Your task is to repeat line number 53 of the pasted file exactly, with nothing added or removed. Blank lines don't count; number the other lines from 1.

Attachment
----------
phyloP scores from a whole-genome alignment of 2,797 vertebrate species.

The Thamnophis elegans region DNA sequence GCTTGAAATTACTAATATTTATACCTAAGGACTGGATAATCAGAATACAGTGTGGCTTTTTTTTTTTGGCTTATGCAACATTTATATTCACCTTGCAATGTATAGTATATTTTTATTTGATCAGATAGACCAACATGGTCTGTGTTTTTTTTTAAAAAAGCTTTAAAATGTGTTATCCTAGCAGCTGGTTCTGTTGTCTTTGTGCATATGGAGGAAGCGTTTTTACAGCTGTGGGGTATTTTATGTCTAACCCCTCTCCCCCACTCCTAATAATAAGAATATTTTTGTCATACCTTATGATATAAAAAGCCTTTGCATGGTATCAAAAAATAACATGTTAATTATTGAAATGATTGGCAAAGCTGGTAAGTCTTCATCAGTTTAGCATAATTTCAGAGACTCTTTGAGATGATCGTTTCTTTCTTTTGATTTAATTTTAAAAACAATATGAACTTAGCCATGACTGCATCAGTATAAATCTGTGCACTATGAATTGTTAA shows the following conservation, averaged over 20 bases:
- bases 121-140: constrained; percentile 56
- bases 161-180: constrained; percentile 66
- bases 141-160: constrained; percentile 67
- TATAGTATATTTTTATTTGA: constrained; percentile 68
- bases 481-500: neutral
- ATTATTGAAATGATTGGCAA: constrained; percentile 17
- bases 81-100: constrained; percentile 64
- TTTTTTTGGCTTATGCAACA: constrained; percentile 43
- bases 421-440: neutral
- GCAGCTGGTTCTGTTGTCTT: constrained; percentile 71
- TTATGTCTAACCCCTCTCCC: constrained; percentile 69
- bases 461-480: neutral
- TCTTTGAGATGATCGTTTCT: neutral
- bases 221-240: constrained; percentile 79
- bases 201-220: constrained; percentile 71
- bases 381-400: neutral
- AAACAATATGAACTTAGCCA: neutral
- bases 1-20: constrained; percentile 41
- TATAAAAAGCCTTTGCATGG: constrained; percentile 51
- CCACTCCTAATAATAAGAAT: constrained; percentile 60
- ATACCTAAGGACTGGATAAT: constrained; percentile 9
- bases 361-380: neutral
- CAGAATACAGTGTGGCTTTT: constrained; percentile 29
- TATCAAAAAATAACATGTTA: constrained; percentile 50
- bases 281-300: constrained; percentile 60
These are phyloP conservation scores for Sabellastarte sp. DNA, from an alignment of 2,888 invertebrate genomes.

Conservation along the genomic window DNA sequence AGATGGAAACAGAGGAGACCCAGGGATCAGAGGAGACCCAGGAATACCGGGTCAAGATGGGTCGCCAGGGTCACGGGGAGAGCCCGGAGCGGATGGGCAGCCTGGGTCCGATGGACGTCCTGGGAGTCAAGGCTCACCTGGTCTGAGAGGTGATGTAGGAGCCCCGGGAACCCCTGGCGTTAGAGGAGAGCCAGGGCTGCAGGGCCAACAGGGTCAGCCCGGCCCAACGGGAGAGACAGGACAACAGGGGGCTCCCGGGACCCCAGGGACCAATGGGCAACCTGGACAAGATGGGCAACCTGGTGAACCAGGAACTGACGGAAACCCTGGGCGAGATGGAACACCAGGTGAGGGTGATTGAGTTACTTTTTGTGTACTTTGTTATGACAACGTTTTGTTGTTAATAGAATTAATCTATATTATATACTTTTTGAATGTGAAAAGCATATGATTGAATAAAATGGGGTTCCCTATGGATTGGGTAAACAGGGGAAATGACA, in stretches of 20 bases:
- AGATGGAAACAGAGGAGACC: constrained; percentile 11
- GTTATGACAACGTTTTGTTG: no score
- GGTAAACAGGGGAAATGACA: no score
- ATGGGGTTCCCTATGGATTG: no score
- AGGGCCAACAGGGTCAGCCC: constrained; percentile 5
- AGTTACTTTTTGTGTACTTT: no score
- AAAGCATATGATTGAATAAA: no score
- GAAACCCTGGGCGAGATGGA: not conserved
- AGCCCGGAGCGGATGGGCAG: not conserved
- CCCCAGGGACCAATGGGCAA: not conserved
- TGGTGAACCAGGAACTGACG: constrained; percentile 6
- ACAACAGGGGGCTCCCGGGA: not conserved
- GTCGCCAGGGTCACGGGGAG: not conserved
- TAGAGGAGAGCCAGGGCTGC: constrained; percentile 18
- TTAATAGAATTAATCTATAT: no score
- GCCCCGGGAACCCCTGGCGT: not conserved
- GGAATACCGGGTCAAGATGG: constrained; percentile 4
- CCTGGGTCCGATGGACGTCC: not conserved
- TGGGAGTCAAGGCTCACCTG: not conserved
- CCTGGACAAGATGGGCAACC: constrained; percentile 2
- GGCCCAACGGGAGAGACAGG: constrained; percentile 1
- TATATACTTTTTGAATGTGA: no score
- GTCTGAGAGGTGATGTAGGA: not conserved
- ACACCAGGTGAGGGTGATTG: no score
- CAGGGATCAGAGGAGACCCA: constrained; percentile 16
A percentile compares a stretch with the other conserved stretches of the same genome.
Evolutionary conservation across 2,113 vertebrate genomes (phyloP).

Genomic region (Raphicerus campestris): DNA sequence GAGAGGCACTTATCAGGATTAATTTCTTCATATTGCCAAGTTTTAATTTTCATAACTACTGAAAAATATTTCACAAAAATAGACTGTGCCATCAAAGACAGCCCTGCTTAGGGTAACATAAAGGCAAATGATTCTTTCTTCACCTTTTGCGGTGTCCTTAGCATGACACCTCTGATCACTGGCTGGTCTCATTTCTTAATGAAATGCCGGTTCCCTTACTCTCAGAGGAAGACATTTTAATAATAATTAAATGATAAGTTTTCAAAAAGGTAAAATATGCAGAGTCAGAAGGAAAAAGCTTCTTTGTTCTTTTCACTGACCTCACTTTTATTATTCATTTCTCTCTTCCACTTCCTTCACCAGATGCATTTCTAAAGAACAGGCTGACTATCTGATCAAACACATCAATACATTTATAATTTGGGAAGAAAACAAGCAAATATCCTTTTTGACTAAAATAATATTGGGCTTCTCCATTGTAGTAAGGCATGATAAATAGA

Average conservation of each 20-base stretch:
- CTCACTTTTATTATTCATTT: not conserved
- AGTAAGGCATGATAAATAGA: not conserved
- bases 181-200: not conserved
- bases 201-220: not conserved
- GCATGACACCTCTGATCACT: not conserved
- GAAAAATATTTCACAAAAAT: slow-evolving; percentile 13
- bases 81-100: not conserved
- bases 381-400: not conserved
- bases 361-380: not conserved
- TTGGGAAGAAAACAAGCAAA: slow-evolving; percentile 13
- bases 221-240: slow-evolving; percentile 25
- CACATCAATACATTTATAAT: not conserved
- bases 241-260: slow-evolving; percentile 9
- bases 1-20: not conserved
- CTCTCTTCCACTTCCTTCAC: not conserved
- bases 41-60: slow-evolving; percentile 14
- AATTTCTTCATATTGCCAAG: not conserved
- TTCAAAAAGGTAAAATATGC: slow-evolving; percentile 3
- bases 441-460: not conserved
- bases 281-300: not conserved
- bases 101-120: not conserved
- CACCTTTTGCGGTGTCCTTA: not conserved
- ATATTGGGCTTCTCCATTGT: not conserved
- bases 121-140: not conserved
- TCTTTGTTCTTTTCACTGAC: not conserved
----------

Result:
- ACACCAGGTGAGGGTGATTG: no score